The European Council of Ministers is working on a proposal that would oblige chat applications such as WhatsApp and Signal to develop methods for intelligence services to view messages on the platforms.
The proposal follows a recent terrorist attack that took place in Vienna. A sympathizer of the Islamic State opened fire on a number of random passers-by. According to the Council of Ministers, insight into messages with end-to-end encryption can prevent such attacks.
The Council of Ministers proposes to maintain the end-to-end encryption on message platforms but to give authorities something like a master key they can use to decrypt the messages.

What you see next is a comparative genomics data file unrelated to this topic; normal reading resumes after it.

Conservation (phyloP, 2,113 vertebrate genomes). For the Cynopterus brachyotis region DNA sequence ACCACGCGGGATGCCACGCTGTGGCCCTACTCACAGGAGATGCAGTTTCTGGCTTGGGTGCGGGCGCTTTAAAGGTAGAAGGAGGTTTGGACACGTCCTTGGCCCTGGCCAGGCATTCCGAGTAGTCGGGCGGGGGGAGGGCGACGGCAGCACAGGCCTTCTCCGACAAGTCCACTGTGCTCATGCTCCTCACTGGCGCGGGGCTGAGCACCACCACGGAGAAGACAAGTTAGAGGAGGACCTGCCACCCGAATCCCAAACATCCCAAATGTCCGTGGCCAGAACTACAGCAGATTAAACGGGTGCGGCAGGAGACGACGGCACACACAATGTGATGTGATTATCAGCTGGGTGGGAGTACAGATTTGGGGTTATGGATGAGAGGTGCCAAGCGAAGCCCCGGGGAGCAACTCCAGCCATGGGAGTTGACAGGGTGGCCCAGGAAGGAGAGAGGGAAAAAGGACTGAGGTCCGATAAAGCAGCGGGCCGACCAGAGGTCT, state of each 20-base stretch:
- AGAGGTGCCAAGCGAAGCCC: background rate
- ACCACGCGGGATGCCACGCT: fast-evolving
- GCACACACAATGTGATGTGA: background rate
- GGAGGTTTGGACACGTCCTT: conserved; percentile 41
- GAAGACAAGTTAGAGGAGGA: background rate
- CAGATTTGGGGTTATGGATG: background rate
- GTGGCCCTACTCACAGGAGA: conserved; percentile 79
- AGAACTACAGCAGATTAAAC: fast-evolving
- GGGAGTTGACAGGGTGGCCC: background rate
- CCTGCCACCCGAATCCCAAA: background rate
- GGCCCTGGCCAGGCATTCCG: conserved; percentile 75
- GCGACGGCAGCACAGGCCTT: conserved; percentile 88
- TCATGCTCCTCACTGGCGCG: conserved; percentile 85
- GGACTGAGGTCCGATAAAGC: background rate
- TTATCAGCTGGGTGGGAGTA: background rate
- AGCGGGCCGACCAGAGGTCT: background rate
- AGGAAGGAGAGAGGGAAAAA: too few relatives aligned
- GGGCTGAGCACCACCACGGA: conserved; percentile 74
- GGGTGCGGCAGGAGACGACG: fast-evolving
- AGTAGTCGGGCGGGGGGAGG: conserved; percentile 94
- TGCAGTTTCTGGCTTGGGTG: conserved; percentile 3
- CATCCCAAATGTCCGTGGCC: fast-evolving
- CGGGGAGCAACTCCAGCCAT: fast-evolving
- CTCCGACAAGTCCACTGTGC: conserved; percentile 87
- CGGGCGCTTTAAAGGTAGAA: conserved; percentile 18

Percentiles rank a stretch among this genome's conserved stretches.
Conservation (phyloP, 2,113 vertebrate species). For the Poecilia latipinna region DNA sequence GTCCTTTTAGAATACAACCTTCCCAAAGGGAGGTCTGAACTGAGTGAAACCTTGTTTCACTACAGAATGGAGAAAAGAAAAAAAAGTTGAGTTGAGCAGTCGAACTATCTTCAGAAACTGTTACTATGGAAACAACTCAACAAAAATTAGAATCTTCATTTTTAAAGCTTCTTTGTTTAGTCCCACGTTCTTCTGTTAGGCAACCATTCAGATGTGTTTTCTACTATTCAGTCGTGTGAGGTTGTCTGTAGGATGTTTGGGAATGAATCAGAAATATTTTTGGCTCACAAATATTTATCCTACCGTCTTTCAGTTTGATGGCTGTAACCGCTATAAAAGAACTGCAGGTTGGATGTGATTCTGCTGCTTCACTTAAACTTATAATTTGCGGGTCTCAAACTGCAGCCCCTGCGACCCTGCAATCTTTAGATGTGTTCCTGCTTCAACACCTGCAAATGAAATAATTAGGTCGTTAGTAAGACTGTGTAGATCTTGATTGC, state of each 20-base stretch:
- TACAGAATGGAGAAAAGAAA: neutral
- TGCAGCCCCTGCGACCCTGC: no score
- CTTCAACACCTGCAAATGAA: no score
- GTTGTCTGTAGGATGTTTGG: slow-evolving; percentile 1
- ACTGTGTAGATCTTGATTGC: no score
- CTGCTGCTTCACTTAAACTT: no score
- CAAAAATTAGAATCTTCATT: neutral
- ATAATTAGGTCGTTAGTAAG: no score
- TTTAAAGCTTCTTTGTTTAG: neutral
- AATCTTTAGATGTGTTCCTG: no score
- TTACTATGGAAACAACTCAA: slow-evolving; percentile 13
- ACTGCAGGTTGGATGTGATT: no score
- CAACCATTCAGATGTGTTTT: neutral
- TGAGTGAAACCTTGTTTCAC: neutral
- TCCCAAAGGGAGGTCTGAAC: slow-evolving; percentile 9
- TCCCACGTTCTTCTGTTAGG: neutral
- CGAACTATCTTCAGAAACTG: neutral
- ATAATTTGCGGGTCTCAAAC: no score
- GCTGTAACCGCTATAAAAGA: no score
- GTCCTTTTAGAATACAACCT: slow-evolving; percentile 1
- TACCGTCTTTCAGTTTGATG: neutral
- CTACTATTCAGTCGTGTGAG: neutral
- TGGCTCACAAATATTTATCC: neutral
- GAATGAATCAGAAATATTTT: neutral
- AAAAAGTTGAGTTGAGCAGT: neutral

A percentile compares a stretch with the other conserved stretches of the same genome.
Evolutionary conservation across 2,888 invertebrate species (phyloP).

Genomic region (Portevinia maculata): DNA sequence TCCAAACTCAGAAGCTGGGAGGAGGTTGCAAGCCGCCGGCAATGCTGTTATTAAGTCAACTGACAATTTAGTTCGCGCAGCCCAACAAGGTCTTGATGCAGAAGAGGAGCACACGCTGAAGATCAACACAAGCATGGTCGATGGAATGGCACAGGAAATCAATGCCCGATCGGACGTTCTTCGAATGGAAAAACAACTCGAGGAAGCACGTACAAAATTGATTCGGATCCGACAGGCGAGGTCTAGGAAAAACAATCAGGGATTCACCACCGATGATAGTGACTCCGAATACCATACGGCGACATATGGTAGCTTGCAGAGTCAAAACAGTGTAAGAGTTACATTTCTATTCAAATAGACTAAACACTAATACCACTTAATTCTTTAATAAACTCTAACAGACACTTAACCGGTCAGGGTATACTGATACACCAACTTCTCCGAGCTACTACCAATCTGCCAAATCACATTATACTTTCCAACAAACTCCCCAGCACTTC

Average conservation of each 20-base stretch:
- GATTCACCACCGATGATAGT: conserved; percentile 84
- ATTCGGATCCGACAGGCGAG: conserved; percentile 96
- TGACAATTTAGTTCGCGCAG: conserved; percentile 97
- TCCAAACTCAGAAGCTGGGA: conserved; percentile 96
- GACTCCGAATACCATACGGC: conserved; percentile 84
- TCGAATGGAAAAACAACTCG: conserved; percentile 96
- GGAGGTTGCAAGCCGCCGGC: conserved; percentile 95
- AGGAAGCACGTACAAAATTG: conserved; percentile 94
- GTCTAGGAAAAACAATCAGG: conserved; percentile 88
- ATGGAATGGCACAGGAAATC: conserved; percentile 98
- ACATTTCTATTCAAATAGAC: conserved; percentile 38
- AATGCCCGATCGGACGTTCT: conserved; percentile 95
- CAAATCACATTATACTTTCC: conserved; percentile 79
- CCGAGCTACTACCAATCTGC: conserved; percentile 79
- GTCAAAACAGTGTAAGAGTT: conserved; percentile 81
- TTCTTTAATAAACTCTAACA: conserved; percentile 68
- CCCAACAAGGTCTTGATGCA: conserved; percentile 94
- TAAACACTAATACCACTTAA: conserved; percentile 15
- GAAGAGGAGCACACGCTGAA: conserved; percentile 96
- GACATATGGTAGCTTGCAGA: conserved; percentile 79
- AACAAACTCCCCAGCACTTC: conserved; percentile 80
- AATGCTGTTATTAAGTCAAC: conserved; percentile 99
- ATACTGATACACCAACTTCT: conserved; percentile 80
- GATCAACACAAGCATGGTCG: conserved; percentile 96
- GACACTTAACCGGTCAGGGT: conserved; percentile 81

However, this would theoretically go against the very essence of end-to-end encryption, as it would no longer be impossible for intermediate parties to intercept the messages. In theory, if a government agency can intercept a message, a malicious party can do the same.
The Council does not give concrete advice to how the developers of chat services should deal with this, but suggests that the tech industry should start discussing the possibilities.
Involved parties may respond to the bill until 12 November. If no changes are needed, it will be submitted to the Committee on Operational Cooperation on Internal Security on 19 November. On 25 November, the Committee of Permanent Representatives will then consider the resolution. If all that goes well, the proposal will finally end up before the European Council.